‘The War on Christmas’ whine

This so–called War on Christmas reminds me that in fact, there used to be a real War against Christmas

Yme Woensdregt

Have you heard them whining about the so called “War on Christmas”? It comes across my radar mostly through chain emails or the commentators (mostly on Fox News) who complain that Christians are being persecuted because other people are wishing them “Happy Holidays” instead of “Merry Christmas.” These conservative political and religious commentators complain that this is harassment and persecution.

Persecution? Really? Do they even know what that word means? I doubt it. If they did, they wouldn’t throw it around so loosely. If you want to learn about what it feels like to be persecuted, talk to Malala, or to Christians in Muslim countries, or to women in those lands. They can tell you something about what it feels like to be persecuted.

For rich white men (and they are mostly men) to complain that they are being persecuted is Orwellian doublespeak of the worst kind. Wikipedia defines doublespeak as “language that deliberately disguises, distorts, or reverses the meaning of words.” Like calling torture “enhanced interrogation.” Or layoffs “downsizing.” Or the killing of civilians by bombs “collateral damage.” That’s doublespeak. These commentators are consciously misusing language in an attempt to impose their beliefs on others with the intention of going back to a pure, white past.

These are also the ones who complain ad nauseam about placing nativity scenes in public places. If anyone should dare to disagree with this tedious whine, they are immediately labelled a ‘godless atheist’. After all, they say, America and Canada are ‘Christian countries’, and we should be proud to display our Christian heritage publicly.

The trouble with this is that it’s a lie. Neither Canada not the USA were founded on Christian principles. Furthermore, we now live in a multi–cultural and multi–faith era, and we must find ways of living together peacefully with people of other cultures, other faiths and those of no faith at all. By no stretch of the imagination are we a Christian nation.

As far as I’m concerned, these tedious complaints are nothing more than the whining of a group of misogynists and xenophobes who long for “the good old days when we were in charge.”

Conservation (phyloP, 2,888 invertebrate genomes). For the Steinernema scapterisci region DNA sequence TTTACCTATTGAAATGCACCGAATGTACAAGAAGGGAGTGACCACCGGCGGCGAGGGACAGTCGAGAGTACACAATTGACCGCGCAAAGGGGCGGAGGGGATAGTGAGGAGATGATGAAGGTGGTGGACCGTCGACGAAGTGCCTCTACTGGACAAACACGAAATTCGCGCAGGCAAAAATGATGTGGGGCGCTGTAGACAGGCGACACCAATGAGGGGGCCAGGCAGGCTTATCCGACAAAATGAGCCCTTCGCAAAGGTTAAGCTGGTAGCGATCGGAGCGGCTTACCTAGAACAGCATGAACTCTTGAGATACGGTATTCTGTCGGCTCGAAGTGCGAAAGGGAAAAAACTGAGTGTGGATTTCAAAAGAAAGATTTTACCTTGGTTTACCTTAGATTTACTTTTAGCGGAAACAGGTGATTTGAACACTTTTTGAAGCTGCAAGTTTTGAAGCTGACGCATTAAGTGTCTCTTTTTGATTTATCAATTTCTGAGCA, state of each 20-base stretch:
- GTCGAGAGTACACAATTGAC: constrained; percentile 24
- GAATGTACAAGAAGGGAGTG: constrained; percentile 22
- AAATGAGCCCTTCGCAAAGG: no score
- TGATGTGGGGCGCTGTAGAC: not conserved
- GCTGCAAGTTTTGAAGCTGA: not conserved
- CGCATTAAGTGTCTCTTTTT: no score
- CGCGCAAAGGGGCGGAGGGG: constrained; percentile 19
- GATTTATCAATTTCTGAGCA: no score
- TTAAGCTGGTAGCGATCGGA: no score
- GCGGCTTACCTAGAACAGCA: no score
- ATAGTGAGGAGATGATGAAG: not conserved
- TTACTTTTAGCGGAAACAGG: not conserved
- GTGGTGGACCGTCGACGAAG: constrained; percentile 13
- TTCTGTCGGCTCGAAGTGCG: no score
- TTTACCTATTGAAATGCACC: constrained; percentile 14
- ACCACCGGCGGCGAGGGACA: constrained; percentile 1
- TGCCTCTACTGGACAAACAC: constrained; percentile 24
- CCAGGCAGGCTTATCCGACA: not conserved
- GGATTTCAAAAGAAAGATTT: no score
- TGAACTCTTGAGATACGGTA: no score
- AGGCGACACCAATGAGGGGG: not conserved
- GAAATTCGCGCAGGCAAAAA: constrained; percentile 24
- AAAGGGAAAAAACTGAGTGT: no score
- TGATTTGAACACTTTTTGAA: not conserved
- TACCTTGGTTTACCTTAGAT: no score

Persecution? It just ain’t so!

It’s time for Christians to reclaim Christmas by declaring war on the whole “War on Christmas” whine. I obviously don’t endorse any official ban on Christmas. But I get tired of the shrillness of some of these people. They claim to speak the truth. In reality, they simply exhibit signs of a false sense of being victimized.

So let me ask: Why does Jesus Christ need to be proclaimed on department store facades and in other public places? Do we really need to depend on commercial and government enterprises to do our work of proclaiming the faith we hold? Is it really up to Target and Walmart to proclaim the holiness of Christmas? Is it really the government’s role to protect a particular religion?

In fact, as a Christian, I’m offended by the notion that stores and greeting card companies and government agencies should be charged with this responsibility. Truthfully, it’s not up to them. It’s up to us. And not just at Christmas time. It’s up to us, throughout the year, to make sure our lives proclaim what we hold to be true.

I’m not offended if someone wishes me happy holidays. They could do worse. And I, in turn, will wish them a Merry Christmas … or Happy Hanukkah … or Happy Kwanzaa … or even (gasp) Happy Holidays.

This so–called War on Christmas (a convenient, if untruthful, slogan for these poor victims) reminds me that in fact, there used to be a War against Christmas — it was waged by Calvinists and Puritans — who are the spiritual forebears of today’s Christian Right. They thought that Christians had the right and the duty to legislate public life.

In Geneva, Calvinists banned Christmas in the early 16th century. When Calvinism spread to Scotland in the mid 16th century, Amy McNeese reminds us in an article in the Church of Scotland magazine, Life & Work, the result was that Christmas was banned in 1583. “There was nothing half–hearted about this gesture. Reinforced by the hard arm of the law, this was a ban that had bite. Over the centuries that followed, many a casual offender was called to account for Christmas transgressions, and no seasonal leniency was shown.” The ban remained in force for almost 400 years, and was only officially lifted in the 1950s.

God save us from such self–righteous people. Those who claim to speak for God often have done more damage when they assume public power, and especially again those who disagree with them.

So I say to you all Merry Christmas … or Happy Holidays … or Happy Kwanzaa … or Happy Hanukkah … and a peaceful, yes truly peaceful, New Year.

Yme Woensdregt is Pastor at Christ Church Anglican in Cranbrook